COUNT on it. The Mississippi River will flood again sometime in the future.
And like water dripping from a faucet, the many urgent public and private decisions being made now after the Midwest's biggest flood in history will shape the range of responses and changes in handling floods of the future.
The most urgent decisions now are aimed at increasing permanent relief for homes and structures damaged by the flooding. Waiting for President Clinton's signature this week is a bill approved by Congress to raise the amount of federal money available for relocation of homes and structures out of flood plains.
The bill would provide $105 million instead of the $24 million available before the flood for relocation. Most of the additional money would be shifted from other disaster funds. More than 200 towns along the Mississippi have decided they have had one flood too many. Moving all or part of a town to higher ground is their answer.
More relocation money, combined with several other existing federal programs such as Community Block Development Grants from the United States Department of Housing and Urban Development and loans from the Farmers Home Administration, still won't reach the estimated $400 million the Federal Emergency Management Agency (FEMA) said is needed to relocate towns.
President Clinton is expected to sign the bill first proposed by Rep. Harold Volkmer (D) of Missouri. It will raise the federal government's buyout obligation to 75 percent of the preflood value of homes, businesses, and structures. Other federal money is available to towns to provide the remaining 25 percent.
``Just about everybody who lived in the north end of town wants out,'' says Bill Anderson, mayor of Ste. Genevieve, Mo., a town of 4,500. ``Dec. 1 was the deadline for us to make application for federal funds, about $2 million to cover 145 damaged houses. If the homeowners had flood insurance, we will deduct that.''
Many other river towns don't want a complete relocation of the entire town, either, just a removal of houses and structures standing in the lowest parts of town. The abandoned land would then be used as a park or field with no structures allowed.
``It's a competitive situation out there,'' says Scott Faber, director of flood-plain programs at American Rivers in Washington, D.C. ``Much depends on the ability of local governments to put together a strong package to dip into these various pots of federal money. If you have people who know how to get federal grants, then your town might be taken care of completely.''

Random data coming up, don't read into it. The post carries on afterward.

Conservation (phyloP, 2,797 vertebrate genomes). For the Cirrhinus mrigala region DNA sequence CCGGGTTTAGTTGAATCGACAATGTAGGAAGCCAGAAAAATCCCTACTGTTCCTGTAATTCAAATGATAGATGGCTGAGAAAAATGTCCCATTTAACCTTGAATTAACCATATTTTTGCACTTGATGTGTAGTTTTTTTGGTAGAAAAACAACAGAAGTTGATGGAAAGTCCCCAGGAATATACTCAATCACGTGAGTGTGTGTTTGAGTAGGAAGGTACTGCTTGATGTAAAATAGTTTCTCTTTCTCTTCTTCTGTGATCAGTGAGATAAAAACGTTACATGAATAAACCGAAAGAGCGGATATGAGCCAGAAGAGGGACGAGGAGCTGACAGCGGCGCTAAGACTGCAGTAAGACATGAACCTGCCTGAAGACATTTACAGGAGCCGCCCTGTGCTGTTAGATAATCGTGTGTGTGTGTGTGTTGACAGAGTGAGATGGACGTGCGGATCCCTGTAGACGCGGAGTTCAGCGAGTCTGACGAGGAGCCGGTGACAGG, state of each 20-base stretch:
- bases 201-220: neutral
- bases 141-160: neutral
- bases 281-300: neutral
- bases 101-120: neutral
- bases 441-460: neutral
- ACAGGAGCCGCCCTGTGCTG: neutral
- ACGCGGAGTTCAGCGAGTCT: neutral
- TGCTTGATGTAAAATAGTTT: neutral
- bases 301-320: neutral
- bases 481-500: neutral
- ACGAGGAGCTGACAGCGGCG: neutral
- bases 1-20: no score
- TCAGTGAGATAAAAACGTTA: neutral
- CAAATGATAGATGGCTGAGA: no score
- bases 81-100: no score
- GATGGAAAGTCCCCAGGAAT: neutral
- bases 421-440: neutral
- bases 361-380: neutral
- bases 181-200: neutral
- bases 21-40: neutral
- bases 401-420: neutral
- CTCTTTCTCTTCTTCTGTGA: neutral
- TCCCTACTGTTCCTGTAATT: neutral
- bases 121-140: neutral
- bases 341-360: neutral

Sen. John Kerry (D) of Massachusetts has introduced legislation to strengthen the under-used, 25-year-old National Flood Insurance Program. What the Mississippi flood brought out into the open was a record of poor enforcement by banks and the federal government of existing federal flood-insurance mandates.
Housing mortgages obtained by homeowners anywhere on a flood plain were supposed to carry federal flood insurance. And communities were supposed to guide new development away from known areas of flooding. Fewer than 12 percent of mortgage holders complied over the last few years. Part of the Kerry bill is to ensure ``increased compliance.''
``The insurance-based model is much better than the disaster assistance model,'' says Mark Rosenberg, vice president of the Insurance Information Institute in Washington, D.C.
``With the insurance model,'' he adds, ``people at risk are paying for it as a tangible reminder they have chosen to be at risk. But the disaster model means there are uninsured losses and everyone else in the country through tax dollars pays to help those who didn't buy insurance.''
What may be the most needed federal policy reappraisal in the wake of the flooding is just beginning to get fresh attention. No federal agency currently has sole responsibility for coordinating the programs and decisions affecting the entire Mississippi and Missouri flood plains, stretching across a dozen states.
``The flood this summer,'' says Mr. Faber, ``is partly the result of the tyranny of many small decisions when so many agencies work at cross-purposes.'' An interagency study done last year by the Federal Emergency Management Agency (FEMA) discovered that 27 federal agencies and departments were involved in making flood-control decisions. ``And there is no real linkage between federal programs and what states and local governments are doing,'' says Faber. One of the results of this lack of coordination of all aspects of flood control is that over the last century, as agricultural and industrial development spread, as much as 90 percent of wetlands in three states - Iowa, Missouri, and Illinois - were lost.
The Wetlands Reserve Program, part of the 1990 Farm Bill, called for 1 million acres of new wetlands. Farmers were to receive around $700 an acre plus technical assistance in the restoration process. But lack of funding kept the program to a minimum. In fact before the flooding this year, no acquisition funds had been authorized for 1993. But when the flooding occurred, and the public debate over wetlands intensified, Congress funded the wetlands program by $66 million for 1994.
Soil experts say that damage to 40 million acres of farmland during the flooding could have been worse. Mandated conservation practices, as a result of the 1985 Farm Bill, helped minimize severe erosion.